The Anatomy of a Subway: Understanding Portals

Building an underground rail line is complicated. But it’s interesting to see how it’s done.  In this series, “The Anatomy of a Subway,” we’ll explore the different subway construction methods that will make the D2 Subway a reality.

If you’ve been to our public meetings you’ve heard the D2 Subway team discuss different elements of the subway’s construction; including portals. There are two types of portals:  pedestrian portals to access subway stations, and train portals. This part of the series focuses on train portals, which are the entry points and the exit points of subway cars from underground to the surface.

Just like DART Rail traveling between Pearl and Mockingbird stations, the D2 Subway will be underground as it travels through downtown Dallas and will be at the surface at either end to connect to the rest of the system. If you’ve had the chance to use the trains in New York, Chicago, Washington, Paris, London, or other major cities, you know what we’re talking about.

See the map below to view the proposed train portal locations for the three alignments, Elm, Commerce, and Pacific.

Constructing train portals will be an essential step in building the D2 Subway. Research and thoughtful engineering will allow DART to construct a safe exit and entry for the D2 Subway.  Below, we’ve illustrated what a portal looks like:

As you can see, a train portal is not a pedestrian portal to enter a subway station. We know that all the engineering elements that go into constructing this public transportation feat can get confusing, so make sure you catch the rest of our “The Anatomy of a Subway” series to learn more about our newest transit project!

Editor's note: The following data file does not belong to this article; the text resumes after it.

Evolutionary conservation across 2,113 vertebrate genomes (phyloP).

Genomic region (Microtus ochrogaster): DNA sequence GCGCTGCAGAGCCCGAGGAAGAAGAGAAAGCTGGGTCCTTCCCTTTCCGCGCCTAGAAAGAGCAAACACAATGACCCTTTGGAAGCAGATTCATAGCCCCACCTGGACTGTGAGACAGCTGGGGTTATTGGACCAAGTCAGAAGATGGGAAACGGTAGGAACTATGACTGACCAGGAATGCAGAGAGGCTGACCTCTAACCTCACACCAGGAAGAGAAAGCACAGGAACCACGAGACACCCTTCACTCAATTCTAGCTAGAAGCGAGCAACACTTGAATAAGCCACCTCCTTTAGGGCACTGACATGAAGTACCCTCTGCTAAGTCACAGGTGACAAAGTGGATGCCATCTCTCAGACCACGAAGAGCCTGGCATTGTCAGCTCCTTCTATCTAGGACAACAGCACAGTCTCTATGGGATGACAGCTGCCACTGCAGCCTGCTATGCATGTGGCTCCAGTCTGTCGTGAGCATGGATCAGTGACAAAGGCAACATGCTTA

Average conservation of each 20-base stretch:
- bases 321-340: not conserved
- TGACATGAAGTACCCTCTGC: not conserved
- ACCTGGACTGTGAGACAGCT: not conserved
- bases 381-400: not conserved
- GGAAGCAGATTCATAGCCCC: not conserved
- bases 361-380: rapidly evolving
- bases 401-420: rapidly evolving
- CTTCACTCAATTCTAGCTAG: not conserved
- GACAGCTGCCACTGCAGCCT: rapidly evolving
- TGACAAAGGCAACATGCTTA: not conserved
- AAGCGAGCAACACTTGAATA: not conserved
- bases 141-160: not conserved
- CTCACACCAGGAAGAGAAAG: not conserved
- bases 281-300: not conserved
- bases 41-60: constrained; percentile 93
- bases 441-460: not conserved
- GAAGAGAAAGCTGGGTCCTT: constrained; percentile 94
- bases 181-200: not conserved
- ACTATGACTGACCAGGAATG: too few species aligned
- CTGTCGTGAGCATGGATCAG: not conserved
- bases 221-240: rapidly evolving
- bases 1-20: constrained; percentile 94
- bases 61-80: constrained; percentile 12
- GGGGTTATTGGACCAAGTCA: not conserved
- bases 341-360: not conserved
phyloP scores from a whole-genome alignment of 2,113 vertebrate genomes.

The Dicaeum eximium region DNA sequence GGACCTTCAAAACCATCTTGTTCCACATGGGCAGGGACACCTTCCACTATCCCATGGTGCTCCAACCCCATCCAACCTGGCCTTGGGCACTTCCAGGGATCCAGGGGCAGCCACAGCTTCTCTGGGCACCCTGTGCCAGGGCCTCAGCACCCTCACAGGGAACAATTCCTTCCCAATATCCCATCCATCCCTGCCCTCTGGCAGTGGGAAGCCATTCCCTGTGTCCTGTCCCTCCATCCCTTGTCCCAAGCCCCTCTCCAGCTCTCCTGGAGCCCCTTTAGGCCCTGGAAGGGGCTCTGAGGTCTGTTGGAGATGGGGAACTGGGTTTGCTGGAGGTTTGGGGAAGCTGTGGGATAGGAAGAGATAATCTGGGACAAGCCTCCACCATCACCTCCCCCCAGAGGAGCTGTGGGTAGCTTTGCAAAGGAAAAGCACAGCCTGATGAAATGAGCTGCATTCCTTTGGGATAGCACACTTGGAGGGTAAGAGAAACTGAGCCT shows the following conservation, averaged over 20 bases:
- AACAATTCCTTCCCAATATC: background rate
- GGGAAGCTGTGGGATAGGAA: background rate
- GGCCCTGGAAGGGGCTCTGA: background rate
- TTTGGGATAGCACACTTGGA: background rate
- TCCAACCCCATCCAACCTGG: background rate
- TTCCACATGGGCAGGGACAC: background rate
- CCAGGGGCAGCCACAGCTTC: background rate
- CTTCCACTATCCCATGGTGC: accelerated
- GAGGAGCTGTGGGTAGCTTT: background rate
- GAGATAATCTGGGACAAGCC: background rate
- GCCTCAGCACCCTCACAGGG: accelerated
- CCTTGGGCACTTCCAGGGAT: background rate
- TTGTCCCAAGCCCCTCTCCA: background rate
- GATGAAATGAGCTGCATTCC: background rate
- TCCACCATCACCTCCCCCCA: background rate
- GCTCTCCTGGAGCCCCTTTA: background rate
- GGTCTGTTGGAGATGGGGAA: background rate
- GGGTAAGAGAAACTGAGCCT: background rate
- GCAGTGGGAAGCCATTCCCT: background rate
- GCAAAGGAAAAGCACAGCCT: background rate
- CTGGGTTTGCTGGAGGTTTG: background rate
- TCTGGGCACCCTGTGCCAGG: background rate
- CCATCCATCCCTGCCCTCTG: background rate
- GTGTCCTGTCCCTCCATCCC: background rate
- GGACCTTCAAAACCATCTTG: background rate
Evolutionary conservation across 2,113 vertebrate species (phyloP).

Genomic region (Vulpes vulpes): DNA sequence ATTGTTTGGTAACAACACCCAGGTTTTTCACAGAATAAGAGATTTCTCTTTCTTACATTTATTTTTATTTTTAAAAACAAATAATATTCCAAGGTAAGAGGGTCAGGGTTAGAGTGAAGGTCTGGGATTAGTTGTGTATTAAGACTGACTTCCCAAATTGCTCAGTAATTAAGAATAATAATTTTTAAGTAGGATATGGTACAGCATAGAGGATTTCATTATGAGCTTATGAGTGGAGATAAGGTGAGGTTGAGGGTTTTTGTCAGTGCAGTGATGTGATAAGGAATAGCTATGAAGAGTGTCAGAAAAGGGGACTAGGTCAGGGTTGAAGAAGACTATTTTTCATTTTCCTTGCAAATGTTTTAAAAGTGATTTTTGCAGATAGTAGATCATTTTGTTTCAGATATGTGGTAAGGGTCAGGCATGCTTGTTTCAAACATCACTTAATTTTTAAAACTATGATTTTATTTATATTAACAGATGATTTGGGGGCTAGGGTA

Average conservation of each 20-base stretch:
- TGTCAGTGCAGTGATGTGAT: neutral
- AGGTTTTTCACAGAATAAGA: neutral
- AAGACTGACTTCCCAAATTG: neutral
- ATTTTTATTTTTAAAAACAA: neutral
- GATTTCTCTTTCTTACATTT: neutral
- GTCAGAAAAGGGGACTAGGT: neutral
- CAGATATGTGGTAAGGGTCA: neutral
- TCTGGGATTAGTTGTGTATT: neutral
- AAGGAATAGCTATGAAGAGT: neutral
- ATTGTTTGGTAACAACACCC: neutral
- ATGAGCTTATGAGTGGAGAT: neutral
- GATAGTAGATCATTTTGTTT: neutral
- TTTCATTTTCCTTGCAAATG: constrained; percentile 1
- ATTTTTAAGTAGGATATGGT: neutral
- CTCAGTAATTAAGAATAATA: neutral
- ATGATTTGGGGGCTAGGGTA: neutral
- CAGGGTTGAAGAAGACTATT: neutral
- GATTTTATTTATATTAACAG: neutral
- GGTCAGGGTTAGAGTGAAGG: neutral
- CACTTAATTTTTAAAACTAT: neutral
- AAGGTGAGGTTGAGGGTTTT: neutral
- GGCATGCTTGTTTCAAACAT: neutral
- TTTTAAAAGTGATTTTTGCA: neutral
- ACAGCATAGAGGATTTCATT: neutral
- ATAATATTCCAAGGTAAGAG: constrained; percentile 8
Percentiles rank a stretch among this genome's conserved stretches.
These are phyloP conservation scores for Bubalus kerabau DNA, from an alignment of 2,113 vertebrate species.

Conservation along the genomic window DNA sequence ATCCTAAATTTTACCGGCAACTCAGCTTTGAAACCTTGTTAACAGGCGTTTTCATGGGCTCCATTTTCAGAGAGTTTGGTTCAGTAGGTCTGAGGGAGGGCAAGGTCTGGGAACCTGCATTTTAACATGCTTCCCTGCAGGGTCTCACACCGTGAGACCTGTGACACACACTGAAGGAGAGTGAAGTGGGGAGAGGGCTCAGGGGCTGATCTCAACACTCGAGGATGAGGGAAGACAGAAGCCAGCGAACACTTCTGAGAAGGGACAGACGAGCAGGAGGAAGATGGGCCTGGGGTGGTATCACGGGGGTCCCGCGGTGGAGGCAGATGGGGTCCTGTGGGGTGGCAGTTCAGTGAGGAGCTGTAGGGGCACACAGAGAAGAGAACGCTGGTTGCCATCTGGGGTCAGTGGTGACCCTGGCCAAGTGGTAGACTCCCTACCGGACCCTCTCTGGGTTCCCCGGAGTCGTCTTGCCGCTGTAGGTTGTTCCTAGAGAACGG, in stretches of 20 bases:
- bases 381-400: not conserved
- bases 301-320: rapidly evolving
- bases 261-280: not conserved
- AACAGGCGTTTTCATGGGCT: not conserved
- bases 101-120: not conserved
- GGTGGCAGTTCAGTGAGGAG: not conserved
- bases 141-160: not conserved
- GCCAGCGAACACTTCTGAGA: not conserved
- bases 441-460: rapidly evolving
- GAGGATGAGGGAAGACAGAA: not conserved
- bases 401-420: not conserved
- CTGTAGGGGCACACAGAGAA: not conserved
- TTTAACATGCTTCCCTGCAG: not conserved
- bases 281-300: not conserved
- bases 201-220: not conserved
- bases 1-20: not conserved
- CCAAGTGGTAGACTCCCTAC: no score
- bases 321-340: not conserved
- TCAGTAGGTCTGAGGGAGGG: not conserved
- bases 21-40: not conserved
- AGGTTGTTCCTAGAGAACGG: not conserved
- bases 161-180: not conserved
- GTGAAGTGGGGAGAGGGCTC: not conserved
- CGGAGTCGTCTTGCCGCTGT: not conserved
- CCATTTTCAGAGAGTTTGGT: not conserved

About DART Daily

Dallas Area Rapid Transit (DART) gets you around 13 cities with rail, bus, paratransit, and rideshare services. We serve DFW International Airport and Fort Worth via the Trinity Railway Express (TRE). The service area consists of 13 cities: Addison, Carrollton, Cockrell Hill, Dallas, Farmers Branch, Garland, Glenn Heights, Highland Park, Irving, Plano, Richardson, Rowlett and University Park.
This entry was posted in Capital Projects, D2. Bookmark the permalink.

Comment

Fill in your details below or click an icon to log in:

WordPress.com Logo

You are commenting using your WordPress.com account. Log Out / Change )

Twitter picture

You are commenting using your Twitter account. Log Out / Change )

Facebook photo

You are commenting using your Facebook account. Log Out / Change )

Google+ photo

You are commenting using your Google+ account. Log Out / Change )

Connecting to %s